It's a sad day at Lotus.
The British automaker made the shocking announcement that they are ending the production of the Elise, Evora, and Exige sports cars this year. So if you've been hesitant about buying one, this is your last chance to order one up from the dealership. However, there is some good news as their deaths won't be in vain. Instead, it will make way for the introduction of Lotus's new line of supercars.
Three new sportscars will replace the three outgoing Lotus models. The first of the three is internally code-named Type 131. Lotus says “prototype production” of Type 131 will begin later this year at their facility in Hethel, Norfolk. With that, we might see what it will look like towards the end of this year or in early 2022.
Speaking of the Hethel production facility, Lotus' parent company Geely recently invested more than $137 million at the plant. They say it will create an additional 250 new jobs on top of the 670 people Lotus hired when Geely took over. It shows Geely is more than ready to start building and developing the three new sportscars.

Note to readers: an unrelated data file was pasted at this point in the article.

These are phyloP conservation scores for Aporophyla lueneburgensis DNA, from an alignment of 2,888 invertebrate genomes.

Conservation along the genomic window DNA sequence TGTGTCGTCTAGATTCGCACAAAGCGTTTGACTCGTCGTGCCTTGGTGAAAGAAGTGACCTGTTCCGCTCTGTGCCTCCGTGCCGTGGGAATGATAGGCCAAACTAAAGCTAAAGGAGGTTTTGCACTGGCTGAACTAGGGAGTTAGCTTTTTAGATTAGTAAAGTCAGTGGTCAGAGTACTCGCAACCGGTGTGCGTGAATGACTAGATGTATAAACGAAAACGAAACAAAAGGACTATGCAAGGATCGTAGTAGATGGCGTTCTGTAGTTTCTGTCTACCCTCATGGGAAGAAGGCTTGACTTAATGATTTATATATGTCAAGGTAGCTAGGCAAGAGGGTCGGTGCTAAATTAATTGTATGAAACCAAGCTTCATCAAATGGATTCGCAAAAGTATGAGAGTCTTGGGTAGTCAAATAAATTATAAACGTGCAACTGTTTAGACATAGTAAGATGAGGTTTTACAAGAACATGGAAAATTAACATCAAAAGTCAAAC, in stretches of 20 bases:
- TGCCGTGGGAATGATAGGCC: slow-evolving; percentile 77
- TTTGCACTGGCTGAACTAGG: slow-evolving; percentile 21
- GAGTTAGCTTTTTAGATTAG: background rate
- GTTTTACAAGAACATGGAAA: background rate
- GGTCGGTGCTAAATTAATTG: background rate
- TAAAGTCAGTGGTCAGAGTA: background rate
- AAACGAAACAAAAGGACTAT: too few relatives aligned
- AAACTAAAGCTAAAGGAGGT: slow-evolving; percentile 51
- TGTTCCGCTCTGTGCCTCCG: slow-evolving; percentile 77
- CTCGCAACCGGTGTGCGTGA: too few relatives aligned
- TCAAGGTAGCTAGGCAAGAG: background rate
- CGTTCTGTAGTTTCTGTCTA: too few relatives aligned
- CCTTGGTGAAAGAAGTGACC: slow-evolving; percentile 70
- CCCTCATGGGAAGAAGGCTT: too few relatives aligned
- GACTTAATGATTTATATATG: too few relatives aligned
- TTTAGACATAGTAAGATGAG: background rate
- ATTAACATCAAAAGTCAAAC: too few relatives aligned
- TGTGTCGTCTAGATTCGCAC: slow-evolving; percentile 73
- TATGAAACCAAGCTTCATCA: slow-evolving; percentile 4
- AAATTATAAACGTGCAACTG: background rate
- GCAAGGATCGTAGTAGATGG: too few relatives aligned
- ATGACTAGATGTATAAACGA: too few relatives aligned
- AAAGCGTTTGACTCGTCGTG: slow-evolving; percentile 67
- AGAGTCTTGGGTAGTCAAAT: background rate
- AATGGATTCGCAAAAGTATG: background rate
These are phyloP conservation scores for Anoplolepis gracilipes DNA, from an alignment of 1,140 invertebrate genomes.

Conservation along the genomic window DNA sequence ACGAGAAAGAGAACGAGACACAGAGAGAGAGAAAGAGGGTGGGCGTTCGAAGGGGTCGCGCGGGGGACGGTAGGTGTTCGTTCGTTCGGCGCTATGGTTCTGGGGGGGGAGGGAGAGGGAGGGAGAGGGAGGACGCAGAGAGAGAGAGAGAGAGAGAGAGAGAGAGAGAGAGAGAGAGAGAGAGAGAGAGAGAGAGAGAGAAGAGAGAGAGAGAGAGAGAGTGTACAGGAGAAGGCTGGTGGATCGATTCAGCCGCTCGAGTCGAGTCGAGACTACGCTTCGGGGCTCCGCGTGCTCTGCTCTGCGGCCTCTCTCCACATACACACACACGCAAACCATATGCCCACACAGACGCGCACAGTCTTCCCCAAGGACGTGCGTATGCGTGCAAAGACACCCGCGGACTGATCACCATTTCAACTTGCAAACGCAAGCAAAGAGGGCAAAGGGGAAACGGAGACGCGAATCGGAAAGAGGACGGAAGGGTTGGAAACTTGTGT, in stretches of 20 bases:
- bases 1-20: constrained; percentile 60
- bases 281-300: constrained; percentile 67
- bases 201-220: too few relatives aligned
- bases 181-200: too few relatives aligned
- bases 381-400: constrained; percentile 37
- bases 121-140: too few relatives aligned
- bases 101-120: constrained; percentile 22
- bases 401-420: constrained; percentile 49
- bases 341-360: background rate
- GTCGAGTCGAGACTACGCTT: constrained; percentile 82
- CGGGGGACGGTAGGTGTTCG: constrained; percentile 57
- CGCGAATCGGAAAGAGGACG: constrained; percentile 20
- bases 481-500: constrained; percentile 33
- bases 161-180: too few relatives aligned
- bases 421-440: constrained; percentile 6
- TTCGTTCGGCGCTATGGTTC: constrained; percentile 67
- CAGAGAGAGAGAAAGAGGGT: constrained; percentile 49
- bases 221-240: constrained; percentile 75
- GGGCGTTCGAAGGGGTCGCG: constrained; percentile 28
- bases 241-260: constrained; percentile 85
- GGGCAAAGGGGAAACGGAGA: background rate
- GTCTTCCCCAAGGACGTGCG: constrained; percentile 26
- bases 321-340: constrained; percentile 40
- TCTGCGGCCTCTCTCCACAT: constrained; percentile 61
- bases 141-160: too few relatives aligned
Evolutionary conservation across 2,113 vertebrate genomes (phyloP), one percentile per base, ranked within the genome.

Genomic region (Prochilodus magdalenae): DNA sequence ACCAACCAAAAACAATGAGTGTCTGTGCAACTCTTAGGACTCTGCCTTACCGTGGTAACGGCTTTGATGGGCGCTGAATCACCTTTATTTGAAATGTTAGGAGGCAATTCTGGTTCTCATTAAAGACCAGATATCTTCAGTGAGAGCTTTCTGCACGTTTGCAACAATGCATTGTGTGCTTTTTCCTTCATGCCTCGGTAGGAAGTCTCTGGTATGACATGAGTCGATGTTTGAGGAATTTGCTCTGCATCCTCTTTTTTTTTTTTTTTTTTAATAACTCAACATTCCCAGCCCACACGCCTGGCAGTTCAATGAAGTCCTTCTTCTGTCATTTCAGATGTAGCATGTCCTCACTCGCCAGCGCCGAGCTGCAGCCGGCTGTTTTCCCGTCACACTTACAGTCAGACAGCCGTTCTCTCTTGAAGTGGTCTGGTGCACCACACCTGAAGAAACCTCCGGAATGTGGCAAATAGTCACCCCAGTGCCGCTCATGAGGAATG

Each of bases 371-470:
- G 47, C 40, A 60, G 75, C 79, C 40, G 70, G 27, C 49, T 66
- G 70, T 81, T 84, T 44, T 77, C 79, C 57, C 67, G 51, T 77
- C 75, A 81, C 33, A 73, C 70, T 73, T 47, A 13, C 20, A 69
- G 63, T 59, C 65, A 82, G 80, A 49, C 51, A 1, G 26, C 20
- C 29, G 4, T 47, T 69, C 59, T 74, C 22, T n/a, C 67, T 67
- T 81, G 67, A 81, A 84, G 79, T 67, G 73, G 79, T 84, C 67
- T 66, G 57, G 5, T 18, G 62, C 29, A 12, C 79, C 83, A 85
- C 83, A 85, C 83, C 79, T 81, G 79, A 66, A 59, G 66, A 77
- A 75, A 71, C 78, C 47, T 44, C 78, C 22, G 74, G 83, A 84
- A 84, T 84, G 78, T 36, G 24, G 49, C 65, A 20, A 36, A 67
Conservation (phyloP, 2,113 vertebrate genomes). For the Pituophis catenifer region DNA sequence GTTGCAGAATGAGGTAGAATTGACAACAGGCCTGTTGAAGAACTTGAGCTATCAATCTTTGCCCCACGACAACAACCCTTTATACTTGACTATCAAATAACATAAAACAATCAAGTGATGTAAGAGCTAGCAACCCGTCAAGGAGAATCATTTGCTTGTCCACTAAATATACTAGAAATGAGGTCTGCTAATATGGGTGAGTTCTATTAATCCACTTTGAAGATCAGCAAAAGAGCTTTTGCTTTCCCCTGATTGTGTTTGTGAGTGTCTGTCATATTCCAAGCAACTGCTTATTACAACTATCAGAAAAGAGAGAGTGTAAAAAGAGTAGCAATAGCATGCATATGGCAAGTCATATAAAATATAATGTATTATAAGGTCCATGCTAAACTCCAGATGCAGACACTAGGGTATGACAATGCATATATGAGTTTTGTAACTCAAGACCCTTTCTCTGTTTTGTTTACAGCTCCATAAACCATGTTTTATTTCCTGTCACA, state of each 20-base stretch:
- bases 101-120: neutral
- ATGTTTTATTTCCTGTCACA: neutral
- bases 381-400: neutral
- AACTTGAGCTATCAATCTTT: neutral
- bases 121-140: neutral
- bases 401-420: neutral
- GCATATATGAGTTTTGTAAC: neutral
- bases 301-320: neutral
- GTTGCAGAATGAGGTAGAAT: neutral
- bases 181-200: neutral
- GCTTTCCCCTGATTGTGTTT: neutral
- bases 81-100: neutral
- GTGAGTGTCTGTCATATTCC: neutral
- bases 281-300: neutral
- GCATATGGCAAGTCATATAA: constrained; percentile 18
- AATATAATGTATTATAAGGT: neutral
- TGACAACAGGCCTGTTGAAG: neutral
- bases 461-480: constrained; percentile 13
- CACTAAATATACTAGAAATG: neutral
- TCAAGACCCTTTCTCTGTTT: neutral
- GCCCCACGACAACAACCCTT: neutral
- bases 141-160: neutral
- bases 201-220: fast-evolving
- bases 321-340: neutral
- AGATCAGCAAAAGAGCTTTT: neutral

Unfortunately, details about the upcoming Type 131 are still shrouded in mystery. Lotus did release a teaser photo showing a trio of cars under covers, each having different designs for LED daytime running lights. However, it's uncertain which of the three models is Type 131. There's no word about powertrain either. But given the brand's push for electrification, it might have a hybrid system. It is also uncertain whether it will continue to be Toyota-powered as most Lotus models have been for decades.
The three new Lotus sportscars have big shoes to fill. That is considering the legacy of the Elise, the Exige, and the Evora. But, we're certainly excited to see what the automaker has to bring to the table.
Still, it's sad news given how long these cars served the brand. That said, it's a new chapter for them, and expectations are high for the upcoming models. For as long as these still embody the principles of "Simplify, then add lightness." we reckon they're in good hands.